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10 Things to Know About Kosher Wine

credit: Royal Wine Corp.

Last week I received an interesting and informative email about kosher wines.The following descriptive list about kosher wine is from the email with permission from Royal Wine Corp to reprint.

“What Makes Kosher Wine Kosher – Ten Things to Know About Kosher Wine

“People may be surprised to know that most kosher certified wines are kosher for year-round use as well as for Passover,” say Buchsbaum. Here are more facts to help you understand what makes wine kosher:

credit: Royal Wine Corp.

1) Kosher wine is made in precisely the same way as ‘regular’ wine. The only difference is that there is rabbinical oversight during the process and that the wine is handled by Sabbath-observant Jews.

2) Not all Israeli wines are kosher. Only about 30% of Israeli wine brands are certified kosher, but the kosher wineries produce over 90% of the Israel wine industry’s output.

3) In the 1980s, there were very few kosher wines. Buchsbaum says that Royal Wine only imported three kosher wines from Bordeaux back then.

4) The number of producers of kosher wines has dramatically increased in the past 10 to 20 years.  To date, Royal Wine Corp. represents more than 60 kosher wine producers. This is due to an increase in interest from consumers who are adding to their kosher wine portfolios, and in some cases building actual kosher wine cellars in their homes, a rare sight just two decades ago.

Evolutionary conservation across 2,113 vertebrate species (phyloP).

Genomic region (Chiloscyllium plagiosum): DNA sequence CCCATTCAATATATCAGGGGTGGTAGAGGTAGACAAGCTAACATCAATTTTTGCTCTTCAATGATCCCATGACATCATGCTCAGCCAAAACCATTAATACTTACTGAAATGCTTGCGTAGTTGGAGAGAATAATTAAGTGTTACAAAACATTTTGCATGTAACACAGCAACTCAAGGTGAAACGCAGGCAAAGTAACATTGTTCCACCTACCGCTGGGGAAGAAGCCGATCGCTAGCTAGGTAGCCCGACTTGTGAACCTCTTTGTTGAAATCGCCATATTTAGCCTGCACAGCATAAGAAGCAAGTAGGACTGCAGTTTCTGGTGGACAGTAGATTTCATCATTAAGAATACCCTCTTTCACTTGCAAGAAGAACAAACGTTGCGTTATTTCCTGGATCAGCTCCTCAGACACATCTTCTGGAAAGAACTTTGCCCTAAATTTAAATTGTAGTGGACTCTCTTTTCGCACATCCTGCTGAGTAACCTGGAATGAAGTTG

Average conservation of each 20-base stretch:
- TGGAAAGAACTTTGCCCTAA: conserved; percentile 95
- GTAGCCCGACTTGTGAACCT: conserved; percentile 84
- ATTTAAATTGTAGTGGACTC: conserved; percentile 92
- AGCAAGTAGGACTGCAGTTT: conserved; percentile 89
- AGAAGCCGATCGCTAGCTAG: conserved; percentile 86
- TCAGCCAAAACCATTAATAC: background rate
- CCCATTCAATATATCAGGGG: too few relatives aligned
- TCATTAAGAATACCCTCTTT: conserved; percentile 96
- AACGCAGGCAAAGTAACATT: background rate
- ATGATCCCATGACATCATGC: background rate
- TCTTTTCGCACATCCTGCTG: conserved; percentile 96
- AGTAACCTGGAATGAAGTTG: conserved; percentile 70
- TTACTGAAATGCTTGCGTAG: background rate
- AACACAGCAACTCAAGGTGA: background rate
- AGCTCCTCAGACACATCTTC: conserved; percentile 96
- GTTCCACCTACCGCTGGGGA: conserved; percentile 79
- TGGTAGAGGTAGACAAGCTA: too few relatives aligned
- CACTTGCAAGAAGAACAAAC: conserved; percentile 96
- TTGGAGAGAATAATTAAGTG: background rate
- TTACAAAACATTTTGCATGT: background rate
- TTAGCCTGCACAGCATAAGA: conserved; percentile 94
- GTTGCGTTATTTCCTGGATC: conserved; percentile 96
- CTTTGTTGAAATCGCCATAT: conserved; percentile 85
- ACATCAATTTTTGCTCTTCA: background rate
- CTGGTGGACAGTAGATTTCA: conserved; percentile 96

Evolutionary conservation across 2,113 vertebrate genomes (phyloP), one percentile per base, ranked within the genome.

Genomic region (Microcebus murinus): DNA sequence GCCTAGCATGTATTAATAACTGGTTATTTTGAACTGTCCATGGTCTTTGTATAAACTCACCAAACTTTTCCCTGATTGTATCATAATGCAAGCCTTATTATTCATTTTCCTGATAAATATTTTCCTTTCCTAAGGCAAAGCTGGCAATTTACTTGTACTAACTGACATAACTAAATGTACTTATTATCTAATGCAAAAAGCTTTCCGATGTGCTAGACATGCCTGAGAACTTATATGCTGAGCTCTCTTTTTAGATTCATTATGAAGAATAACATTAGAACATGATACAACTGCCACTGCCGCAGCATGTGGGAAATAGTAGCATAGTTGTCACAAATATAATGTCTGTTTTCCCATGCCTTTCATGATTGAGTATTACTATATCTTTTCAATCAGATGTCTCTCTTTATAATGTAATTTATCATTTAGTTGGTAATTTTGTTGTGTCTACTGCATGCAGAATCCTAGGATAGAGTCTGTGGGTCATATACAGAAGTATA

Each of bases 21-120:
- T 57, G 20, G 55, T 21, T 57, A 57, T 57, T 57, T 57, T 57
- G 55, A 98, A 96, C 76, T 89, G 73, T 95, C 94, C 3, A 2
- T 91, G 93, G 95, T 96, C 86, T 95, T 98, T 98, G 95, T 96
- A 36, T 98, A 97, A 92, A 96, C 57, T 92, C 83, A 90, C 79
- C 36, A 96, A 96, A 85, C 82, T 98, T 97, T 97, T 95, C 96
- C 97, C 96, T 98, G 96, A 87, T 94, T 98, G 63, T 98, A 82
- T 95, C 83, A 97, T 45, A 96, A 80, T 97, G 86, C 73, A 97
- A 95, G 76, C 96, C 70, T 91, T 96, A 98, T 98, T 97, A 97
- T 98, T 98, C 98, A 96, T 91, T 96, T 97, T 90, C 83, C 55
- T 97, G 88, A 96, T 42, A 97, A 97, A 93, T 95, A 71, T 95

5) While a number of well-known wineries in countries from all over the world including France, Spain, Italy, and Argentina are crafting special runs of kosher wine, California is not. With the exception of Marciano Estate, which produces a kosher run of their Terra Gratia, a high-end Napa Valley Blend, all kosher California wine is made by fully kosher wineries such as Herzog Wine Cellars, Covenant and Hagafen.

6) The reason many Passover dinners feature red wine is because there’s a rabbinic opinion that red wine is preferable since it’s the same variety that Jews used during their Seders after they escaped Egypt.

7) Kosher wines can range in price from $5.00 a bottle to $500. The average price for a bottle of good kosher wine is $25.

8) The most popular Moscato in the U.S. happens to be kosher. Bartenura produces the largest selling imported Italian Moscato in the U.S. The Moscato in the famous blue bottle sells over 5,000,000 bottles annually, only a fraction of which goes to the kosher market.

9) Currently there is a steady increase in total wine consumption and great interest specifically in high-end Israeli wines, as well as the better French wines.

10) Drinking wine can be a Mitzvah (good deed). Kosher wine is prescribed for use in many Jewish rituals: Bris Milah (circumcision), the wedding chuppa (canopy), and the Kiddush that starts all Sabbath and holiday meals. While most occasions call for just one cup, on the holiday of Purim, wine (in abundance) is the beverage of choice for the festive meal. On Passover, Jews are required to drink four cups of wine at the Seder.”

During our wine travels Terry and I have encountered a small number of kosher wines. However, the Royal Wine Corp. offers kosher wines from around the world including in the following countries, Israel, France, California, Italy, Australia, Spain, Chile and Argentina.


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